This is the first part of a five-part series by regular Triple Crisis contributor Ali Kadri, Senior Research Fellow at the Middle East Institute, National University of Singapore, and author of Arab Development Denied: Dynamics of Accumulation by Wars of Encroachment (Anthem Press).
Dr. Kadri is an affiliate of the Laboratory for Advanced Research on the Global Economy at the London School of Economics (LSE). The series is based on an interview he granted to the Center for the Study of Human Rights at LSE. The remaining parts will appear once a week for the next four weeks. The full interview is available here.
Part 1: What role do oil prices play in the global economy and why might it matter to human rights?
If one were to consider the sensationalised view of oil or the opinion that holds that oil is an uniquely suitable source of energy, then the case may be that the expansion of the world’s population—from around 2 billion in 1925 to 7 billion (currently)—could not have been possible without the energy that oil had provided. However, that is a perspective that bestows upon oil, the commodity itself, a life of its own.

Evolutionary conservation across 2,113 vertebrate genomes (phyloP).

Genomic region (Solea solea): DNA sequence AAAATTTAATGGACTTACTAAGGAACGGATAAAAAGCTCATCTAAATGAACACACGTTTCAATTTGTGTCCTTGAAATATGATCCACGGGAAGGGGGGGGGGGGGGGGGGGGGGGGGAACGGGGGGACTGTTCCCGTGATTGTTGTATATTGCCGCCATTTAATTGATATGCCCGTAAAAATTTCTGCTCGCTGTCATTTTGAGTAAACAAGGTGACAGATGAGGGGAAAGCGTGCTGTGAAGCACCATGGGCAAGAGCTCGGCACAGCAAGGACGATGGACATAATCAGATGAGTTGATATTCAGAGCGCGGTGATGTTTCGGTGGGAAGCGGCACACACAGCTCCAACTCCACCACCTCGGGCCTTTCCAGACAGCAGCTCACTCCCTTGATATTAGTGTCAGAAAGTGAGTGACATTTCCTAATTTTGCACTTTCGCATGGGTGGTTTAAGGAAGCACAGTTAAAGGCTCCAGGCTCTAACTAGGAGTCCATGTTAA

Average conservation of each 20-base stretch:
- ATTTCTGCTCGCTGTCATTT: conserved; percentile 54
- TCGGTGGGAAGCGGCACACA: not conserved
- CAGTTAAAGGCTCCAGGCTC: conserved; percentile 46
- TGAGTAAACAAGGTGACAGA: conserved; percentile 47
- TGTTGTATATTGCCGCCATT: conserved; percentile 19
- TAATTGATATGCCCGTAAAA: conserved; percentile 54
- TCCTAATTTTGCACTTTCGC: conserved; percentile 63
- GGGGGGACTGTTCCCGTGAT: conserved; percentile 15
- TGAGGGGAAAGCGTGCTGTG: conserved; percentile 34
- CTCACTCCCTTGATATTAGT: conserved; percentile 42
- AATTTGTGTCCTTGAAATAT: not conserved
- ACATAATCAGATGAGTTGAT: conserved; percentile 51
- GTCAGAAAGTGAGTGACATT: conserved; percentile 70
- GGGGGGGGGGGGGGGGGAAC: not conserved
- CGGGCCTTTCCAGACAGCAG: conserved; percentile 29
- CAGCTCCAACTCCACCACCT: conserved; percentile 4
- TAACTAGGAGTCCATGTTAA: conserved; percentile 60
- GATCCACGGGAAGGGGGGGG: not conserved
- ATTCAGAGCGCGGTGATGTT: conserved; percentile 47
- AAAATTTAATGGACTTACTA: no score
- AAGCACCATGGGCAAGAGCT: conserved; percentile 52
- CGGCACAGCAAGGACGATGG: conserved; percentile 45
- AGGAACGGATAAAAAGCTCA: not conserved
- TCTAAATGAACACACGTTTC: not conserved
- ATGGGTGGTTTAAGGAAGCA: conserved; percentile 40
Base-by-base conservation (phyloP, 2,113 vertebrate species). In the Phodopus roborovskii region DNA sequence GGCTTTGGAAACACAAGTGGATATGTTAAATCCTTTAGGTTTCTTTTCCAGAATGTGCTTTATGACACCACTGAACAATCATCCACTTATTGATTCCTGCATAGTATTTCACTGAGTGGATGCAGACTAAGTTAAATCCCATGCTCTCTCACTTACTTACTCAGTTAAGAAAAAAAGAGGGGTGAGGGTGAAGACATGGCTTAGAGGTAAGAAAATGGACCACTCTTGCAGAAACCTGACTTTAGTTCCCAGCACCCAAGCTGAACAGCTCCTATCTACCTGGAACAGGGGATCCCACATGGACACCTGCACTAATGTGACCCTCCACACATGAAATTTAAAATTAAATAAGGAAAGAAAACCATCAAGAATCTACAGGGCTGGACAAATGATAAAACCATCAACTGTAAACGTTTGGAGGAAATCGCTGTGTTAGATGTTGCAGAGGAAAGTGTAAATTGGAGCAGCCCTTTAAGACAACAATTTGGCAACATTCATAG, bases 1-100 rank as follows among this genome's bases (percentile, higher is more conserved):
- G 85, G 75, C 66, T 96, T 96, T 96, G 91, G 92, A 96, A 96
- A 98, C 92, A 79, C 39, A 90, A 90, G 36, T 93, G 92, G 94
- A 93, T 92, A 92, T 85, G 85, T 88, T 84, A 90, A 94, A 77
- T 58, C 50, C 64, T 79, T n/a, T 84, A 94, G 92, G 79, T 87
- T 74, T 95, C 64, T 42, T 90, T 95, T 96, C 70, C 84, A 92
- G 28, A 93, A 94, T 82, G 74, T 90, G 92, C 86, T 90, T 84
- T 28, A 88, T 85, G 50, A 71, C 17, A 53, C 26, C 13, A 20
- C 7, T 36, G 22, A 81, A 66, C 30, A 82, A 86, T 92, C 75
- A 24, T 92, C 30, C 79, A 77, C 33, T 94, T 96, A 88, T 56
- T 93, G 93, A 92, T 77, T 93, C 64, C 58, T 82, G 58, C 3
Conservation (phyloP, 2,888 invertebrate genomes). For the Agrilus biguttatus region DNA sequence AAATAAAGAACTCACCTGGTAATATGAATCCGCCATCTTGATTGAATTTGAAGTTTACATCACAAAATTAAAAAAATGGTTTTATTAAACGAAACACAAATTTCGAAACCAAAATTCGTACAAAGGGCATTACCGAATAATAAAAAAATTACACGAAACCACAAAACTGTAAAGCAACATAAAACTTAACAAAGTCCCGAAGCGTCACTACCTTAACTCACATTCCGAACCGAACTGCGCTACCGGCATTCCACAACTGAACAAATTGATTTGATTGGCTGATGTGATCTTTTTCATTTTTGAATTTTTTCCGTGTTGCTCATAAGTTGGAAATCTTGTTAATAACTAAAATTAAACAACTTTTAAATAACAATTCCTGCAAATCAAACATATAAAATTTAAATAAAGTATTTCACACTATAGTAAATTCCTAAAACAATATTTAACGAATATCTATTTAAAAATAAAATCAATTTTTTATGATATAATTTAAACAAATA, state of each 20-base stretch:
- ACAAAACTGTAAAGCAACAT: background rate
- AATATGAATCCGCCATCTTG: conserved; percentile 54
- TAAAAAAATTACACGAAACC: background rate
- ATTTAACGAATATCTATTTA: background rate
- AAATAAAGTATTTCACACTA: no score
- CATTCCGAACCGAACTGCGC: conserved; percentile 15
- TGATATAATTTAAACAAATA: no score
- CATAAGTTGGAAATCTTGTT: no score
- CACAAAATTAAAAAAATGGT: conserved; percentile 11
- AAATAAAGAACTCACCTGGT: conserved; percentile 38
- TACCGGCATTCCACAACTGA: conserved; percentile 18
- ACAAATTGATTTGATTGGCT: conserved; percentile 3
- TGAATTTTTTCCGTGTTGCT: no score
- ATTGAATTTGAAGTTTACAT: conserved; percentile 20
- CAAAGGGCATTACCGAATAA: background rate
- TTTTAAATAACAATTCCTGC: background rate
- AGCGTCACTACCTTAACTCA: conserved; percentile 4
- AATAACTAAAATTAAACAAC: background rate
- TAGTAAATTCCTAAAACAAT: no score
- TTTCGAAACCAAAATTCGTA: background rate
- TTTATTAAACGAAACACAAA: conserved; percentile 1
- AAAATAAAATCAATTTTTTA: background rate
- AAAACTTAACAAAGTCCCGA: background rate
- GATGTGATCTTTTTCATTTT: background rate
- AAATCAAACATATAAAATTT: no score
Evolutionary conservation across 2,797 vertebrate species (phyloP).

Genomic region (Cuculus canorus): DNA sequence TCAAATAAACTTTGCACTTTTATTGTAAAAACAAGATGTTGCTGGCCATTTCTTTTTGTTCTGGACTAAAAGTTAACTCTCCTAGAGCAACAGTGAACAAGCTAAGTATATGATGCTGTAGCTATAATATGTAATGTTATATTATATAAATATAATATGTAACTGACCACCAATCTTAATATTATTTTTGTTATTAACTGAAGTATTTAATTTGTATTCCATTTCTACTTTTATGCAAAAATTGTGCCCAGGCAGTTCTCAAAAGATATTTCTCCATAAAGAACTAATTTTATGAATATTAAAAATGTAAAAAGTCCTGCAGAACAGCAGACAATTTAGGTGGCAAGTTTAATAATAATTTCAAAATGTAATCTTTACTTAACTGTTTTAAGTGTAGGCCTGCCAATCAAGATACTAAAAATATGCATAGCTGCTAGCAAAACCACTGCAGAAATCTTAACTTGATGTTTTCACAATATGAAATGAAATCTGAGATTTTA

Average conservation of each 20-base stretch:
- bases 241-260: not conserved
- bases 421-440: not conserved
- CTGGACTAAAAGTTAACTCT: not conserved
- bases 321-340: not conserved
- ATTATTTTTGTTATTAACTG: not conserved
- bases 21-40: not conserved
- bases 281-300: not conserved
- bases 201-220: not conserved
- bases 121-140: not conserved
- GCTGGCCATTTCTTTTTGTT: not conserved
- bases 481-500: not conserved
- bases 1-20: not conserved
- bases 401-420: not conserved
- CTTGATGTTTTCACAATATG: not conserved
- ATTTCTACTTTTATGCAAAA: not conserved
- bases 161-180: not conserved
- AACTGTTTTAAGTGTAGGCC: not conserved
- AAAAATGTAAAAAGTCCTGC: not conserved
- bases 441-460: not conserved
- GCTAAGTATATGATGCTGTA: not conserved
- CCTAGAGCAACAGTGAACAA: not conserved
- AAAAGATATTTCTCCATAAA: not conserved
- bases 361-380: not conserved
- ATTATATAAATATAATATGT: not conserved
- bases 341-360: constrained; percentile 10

In fact, our dependence on oil is ordained by a set of social relationships that necessitates the use of oil for profit making as opposed to alternative sources of energy that respect social and environmental concerns. When our way of reproducing society (maintaining the needs of society from one period to the next by social measures) shifts from being dictated by the profit criterion to the social value criterion (as in goals which are common to society as a whole), research into the employment of other sources of energy may lead to equal or maybe better sources of energy.
Nevertheless, oil and fuels represent the foremost traded commodity globally. Oil is also important because variants on the initial commodity make up the inputs of nearly all the manufactured commodities. But oil is a strategic commodity because countries that depend on oil imports for their energy and have no immediate sources to replace oil become extremely vulnerable on the security front, if and when oil shortages arise. Hence, for the hegemonic powers, especially the U.S., controlling the sources of oil in the Arab world, by subjugating or subverting the governments of oil-rich countries, can become a source of immense power and/or a weapon of strategic value. For the U.S., the power emanating from hegemony over oil resources underwrites the issuance of the world reserve currency, the dollar, and many other imperial rents wrought as a result of its imperial status.
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